References

  1. 1. Zhao QM, Ma XJ, Jia B, Huang GY (2013) Prevalence of congenital heart disease at live birth: an accurate assessment by echocardiographic screening. Acta Paediatr 102:397–402.
  2. 2. Eroglu AG, Oztunc F, Saltik L, Bakari S, Dedeoglu S, et al. (2003) Evolution of ventricular septal defect with special reference to spontaneous closure rate, subaortic ridge and aortic valve prolapse. Pediatr Cardiol 24:31–35.
  3. 3. Gabriel HM, Heger M, Innerhofer P, Zehetgruber M, Mundigler G, et al. (2002) Long-term outcome of patients with ventricular septal defect considered not to require surgical closure during childhood. J Am Coll Cardiol 39:1066–1071.
  4. 4. Miyake T, Shinohara T, Nakamura Y, Fukuda T, Tasato H, et al. (2004) Spontaneous closure of ventricular septal defects followed up from <3 months of age. Pediatr Int 46:135–140.
  5. 5. Lin MH, Wang NK, Hung KL, Shen CT (2001) Spontaneous closure of ventricular septal defects in the first year of life. J Formos Med Assoc 100:539–542.
  6. 6. Shirali GS, Smith EO, Geva T (1995) Quantitation of echocardiographic predictors of outcome in infants with isolated ventricular septal defect. Am Heart J 130:1228–1235.
  7. 7. van den Heuvel F, Timmers T, Hess J (1995) Morphological, haemodynamic, and clinical variables as predictors for management of isolated ventricular septal defect. Br Heart J 73:49–52.
  8. 8. Wu MH, Wang JK, Lin MT, Wu ET, Lu FL, et al. (2006) Ventricular septal defect with secondary left ventricular-to-right atrial shunt is associated with a higher risk for infective endocarditis and a lower late chance of closure. Pediatrics 117:e262–267.
  9. 9. Minette MS, Sahn DJ (2006) Ventricular septal defects. Circulation 114:2190–2197.
  10. 10. Hoffman JI, Kaplan S (2002) The incidence of congenital heart disease. J Am Coll Cardiol 39:1890–1900.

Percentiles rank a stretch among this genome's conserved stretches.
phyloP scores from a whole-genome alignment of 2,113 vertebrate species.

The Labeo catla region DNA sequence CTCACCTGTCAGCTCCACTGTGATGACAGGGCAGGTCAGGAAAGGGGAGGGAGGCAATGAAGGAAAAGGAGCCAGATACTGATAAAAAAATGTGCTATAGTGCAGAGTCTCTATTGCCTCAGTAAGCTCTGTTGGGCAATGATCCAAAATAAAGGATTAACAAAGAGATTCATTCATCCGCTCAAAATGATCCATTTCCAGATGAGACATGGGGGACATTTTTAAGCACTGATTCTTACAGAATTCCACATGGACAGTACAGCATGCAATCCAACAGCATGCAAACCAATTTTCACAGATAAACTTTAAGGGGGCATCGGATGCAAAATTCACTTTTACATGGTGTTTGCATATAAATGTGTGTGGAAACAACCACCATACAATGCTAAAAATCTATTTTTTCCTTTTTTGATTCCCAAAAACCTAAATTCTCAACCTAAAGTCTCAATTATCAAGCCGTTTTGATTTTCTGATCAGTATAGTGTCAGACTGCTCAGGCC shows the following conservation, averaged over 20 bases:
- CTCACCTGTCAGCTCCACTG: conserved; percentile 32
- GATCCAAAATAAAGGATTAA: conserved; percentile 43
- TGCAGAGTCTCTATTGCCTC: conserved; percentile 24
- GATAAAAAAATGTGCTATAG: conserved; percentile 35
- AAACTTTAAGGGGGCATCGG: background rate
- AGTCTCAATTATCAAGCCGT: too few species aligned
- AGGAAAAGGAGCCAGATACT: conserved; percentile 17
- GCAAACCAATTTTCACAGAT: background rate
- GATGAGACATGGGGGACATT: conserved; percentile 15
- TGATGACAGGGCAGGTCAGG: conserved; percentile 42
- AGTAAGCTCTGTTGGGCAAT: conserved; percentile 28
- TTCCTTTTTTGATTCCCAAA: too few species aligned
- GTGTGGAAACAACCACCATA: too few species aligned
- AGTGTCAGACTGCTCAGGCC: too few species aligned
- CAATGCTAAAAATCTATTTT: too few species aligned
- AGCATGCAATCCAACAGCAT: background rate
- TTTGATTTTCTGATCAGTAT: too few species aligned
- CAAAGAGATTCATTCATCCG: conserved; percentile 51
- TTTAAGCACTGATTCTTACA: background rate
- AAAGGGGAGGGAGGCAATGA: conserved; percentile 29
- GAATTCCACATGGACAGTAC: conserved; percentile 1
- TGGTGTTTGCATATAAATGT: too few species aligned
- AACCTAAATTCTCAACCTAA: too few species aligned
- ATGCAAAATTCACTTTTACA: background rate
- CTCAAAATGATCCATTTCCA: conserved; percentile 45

11. 11. Sahn DJ, DeMaria A, Kisslo J, Weyman A (1978) Recommendations regarding quantitation in M-mode echocardiography: results of a survey of echocardiographic measurements. Circulation 58:1072–1083.
  12. 12. Deng HY, Huang GY, Ma XJ, Liang XC, Lin QS, et al. (2006) Measurements of echocardiography in 1344 healthy children. Zhong Guo Lin Chuang Yi Xue Ying Xiang Za Zhi 17:301–303.
  13. 13. Sciomer S, Magri D, Badagliacca R (2007) Non-invasive assessment of pulmonary hypertension: Doppler-echocardiography. Pulm Pharmacol Ther 20:135–140.
  14. 14. Soto B, Becker AE, Moulaert AJ, Lie JT, Anderson RH (1980) Classification of ventricular septal defects. Br Heart J 43:332–343.
  15. 15. Omoto R, Yokote Y, Takamoto S, Kyo S, Ueda K, et al. (1984) The development of real-time two-dimensional Doppler echocardiography and its clinical significance in acquired valvular diseases. With special reference to the evaluation of valvular regurgitation. Jpn Heart J 25:325–340.
  16. 16. George B, Seals S, Aban I (2014) Survival analysis and regression models. Journal of Nuclear Cardiology 21:686–694.
  17. 17. Sullivan LM, Massaro JM, D'Agostino RB Sr. (2004) Presentation of multivariate data for clinical use: The Framingham Study risk score functions. Stat Med 23:1631–1660.
  18. 18. Butera G, Chessa M, Piazza L, Negura D, Micheletti A, et al. (2006) Percutaneous closure of ventricular septal defects. Expert Rev Cardiovasc Ther 4:671–680.
  19. 19. Zhuang J, Zhang J, Cen J, Chen X, Chen J, et al. (1999) [Surgical treatment of ventricular septal defect in infants: report of 230 cases]. Zhonghua Wai Ke Za Zhi 37:241–242.
  20. 20. Demirag MK, Keceligil HT, Kolbakir F (2003) Primary surgical repair of ventricular septal defect. Asian Cardiovasc Thorac Ann 11:213–216.
  21. 21. Mo X, Gu X, Dai Y (2001) Clinical review of surgical repair of ventricular septal defect with pulmonary hypertension. Jiangsu Med Journal 27:81–83.
  22. 22. Welton MG (2001) Natural history and decision-making in patients with ventricular septal defect. Progress in Pediatric Cardiology 14:125–132.
  23. 23. Nugent EW, Freedom RM, Rowe RD, Wagner HR, Rees JK (1977) Aneurysm of the membraous septum in ventricular septal defect. Circulation 56:I82–84.
  24. 24. Freedom RM, White RD, Pieroni DR, Varghese PJ, Krovetz LJ, et al. (1974) The natural history of the so-called aneurysm of the membranous ventricular septum in childhood. Circulation 49:375–384.
  25. 25. Ignaszewski AP, Collins-Nakai RL, Kasza LA, Gulamhussein SS, Penkoske PA, et al. (1994) Aneurysm of the membranous ventricular septum producing subpulmonic outflow tract obstruction. Can J Cardiol 10:67–70.
  26. 26. King ME, de Moor M (1999) Ventricular Septal Defect. Curr Treat Options Cardiovasc Med 1:311–322.